Gender stereotypes of pink and blue

pink vs blueToday I ran across this article from Brain Pickings about the Pink and Blue Projects by Korean artist JeongMee Yoon. The project is stunning.

Sure, Adelaide likes pink. When asked a few weeks ago, she told me pink was her favorite color. (Hey, why not? It is a pretty color.) I don’t mind her having pink clothes and toys. However, I hate that when I looked up kids umbrellas on Amazon the other day, the pink one with owls on it was labeled a “girls umbrella” while the blue one with monkeys was a “boys umbrella.” Why can’t my kid have the blue one? She likes monkeys. The fact that the blue umbrella is in some way better for boys is just absurd.

Yoon’s website says of her research, “Pink was once a color associated with masculinity, considered to be a watered down red and held the power associated with that color. In 1914, The Sunday Sentinel, an American newspaper, advised mothers to ‘use pink for the boy and blue for the girl, if you are a follower of convention.’ The change to pink for girls and blue for boys happened in America and elsewhere only after World War II.”

And we apparently took it too far. Encouraging girls to wear pink and recognizing that it didn’t have to be just a boy’s color has completely been overcompensated to the point where we’ve just reversed the stereotypes completely instead of eradicating any superficial connection to gender.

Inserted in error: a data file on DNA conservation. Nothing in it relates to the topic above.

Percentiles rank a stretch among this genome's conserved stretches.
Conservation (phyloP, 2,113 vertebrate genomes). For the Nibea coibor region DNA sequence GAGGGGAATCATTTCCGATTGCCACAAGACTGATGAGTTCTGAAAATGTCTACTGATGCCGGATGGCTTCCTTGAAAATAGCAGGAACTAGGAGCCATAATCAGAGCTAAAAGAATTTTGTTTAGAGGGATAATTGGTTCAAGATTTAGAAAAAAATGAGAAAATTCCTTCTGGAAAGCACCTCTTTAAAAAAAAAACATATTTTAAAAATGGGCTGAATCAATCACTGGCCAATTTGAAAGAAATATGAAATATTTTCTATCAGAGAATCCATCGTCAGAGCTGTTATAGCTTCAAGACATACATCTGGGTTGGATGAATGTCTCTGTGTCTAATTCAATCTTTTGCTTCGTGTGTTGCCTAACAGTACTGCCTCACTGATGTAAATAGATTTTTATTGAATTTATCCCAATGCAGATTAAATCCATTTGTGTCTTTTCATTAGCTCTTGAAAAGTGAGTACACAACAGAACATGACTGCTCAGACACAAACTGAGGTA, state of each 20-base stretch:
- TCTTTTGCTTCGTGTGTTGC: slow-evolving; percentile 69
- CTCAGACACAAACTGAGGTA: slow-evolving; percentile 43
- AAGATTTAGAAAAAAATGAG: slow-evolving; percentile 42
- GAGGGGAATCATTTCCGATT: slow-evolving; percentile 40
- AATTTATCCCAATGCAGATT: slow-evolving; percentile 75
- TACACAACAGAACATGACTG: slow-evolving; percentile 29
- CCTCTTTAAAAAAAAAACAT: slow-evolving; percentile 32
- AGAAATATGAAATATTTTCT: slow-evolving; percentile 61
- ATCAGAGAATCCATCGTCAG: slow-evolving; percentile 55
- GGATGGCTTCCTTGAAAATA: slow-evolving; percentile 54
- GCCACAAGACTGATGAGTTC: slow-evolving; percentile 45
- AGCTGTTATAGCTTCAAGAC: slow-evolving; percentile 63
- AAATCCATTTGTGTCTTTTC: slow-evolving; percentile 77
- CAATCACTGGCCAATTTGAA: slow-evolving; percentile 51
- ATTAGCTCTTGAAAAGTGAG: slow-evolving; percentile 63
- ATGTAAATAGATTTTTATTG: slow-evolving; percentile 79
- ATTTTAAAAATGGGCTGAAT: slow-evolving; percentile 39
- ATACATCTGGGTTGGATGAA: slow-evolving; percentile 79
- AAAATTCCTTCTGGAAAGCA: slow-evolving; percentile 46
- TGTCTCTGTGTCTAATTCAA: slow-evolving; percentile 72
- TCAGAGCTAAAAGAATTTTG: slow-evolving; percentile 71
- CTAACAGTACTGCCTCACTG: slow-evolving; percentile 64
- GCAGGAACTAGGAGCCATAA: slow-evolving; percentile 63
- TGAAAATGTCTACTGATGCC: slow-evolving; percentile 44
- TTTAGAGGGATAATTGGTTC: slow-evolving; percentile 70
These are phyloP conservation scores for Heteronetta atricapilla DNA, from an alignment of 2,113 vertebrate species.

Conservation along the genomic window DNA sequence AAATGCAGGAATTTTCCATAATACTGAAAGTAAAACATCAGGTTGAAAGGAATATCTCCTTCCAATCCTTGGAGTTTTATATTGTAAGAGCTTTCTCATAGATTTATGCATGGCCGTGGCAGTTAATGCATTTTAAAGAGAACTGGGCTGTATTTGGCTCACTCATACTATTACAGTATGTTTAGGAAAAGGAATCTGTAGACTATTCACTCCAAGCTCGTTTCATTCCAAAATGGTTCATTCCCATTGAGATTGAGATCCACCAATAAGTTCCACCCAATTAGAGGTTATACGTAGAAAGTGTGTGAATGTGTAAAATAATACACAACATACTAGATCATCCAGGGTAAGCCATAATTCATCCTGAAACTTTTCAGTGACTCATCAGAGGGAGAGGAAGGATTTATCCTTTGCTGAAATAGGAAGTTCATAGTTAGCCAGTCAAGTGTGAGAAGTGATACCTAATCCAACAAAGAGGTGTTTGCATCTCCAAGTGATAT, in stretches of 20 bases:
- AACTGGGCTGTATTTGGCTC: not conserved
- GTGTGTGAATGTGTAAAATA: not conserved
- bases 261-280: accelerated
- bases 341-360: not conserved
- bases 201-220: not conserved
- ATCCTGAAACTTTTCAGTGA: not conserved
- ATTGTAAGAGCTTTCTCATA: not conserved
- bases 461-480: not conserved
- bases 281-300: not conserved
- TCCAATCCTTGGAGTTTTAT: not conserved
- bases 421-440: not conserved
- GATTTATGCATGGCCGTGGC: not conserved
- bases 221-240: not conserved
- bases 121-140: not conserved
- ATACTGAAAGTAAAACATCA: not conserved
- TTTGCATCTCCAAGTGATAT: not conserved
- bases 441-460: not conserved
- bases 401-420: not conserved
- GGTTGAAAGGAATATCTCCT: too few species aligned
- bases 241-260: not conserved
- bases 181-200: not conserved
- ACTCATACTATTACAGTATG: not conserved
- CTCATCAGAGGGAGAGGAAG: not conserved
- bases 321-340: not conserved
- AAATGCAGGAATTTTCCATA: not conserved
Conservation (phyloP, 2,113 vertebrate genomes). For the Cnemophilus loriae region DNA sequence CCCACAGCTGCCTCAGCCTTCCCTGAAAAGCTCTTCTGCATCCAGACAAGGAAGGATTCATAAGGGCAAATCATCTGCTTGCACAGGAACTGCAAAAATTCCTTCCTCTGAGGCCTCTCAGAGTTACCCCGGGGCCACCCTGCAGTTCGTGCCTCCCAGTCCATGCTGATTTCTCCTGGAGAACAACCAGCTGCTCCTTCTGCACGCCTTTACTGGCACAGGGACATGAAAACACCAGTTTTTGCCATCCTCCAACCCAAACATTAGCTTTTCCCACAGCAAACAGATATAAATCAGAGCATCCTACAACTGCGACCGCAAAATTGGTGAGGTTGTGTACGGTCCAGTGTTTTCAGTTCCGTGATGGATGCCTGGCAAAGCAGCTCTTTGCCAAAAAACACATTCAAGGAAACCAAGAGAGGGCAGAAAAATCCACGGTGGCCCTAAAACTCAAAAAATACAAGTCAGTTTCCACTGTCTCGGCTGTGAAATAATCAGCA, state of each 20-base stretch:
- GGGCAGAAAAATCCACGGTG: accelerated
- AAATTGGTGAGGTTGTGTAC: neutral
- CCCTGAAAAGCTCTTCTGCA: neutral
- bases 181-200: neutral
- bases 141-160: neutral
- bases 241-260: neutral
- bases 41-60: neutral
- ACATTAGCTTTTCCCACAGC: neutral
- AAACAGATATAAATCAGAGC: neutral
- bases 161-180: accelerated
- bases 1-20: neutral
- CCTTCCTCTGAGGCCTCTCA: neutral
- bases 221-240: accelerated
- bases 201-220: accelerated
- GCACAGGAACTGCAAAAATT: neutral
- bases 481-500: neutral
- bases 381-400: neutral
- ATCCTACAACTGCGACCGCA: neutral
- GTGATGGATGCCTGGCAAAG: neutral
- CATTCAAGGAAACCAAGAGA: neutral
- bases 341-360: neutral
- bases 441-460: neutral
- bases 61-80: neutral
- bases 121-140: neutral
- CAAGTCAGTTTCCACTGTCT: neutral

So, should I discourage Adelaide from having pink toys and toys obviously marketed at girls? Last week my sister called concerned that the doctor’s kit she found as a Christmas gift is Doc McStuffins pink and sparkly medical bag. Should I tell my sister, yes, please find a sterile white doctor’s playkit if you can? I don’t know. Playing with fairies and pretending to be a princess is fun. I don’t want to say my daughter (or son) can’t do those things. I think a big part of the solution is being self aware of how much gender stereotyped marketing is around us. And, as a parent, try to see it for what it is and not buying into it (it’s too hard for the kids, but perhaps as adults we can set a good example and start conversations early). I know we all have gender stereotypes engrained in us, even if it’s subconscious. As the mother of a female toddler, I want to be sure to encouraging the trucks, super heroes and carpentry gear that’s marketed toward boys and maybe pick the purple stroller instead of the pink one.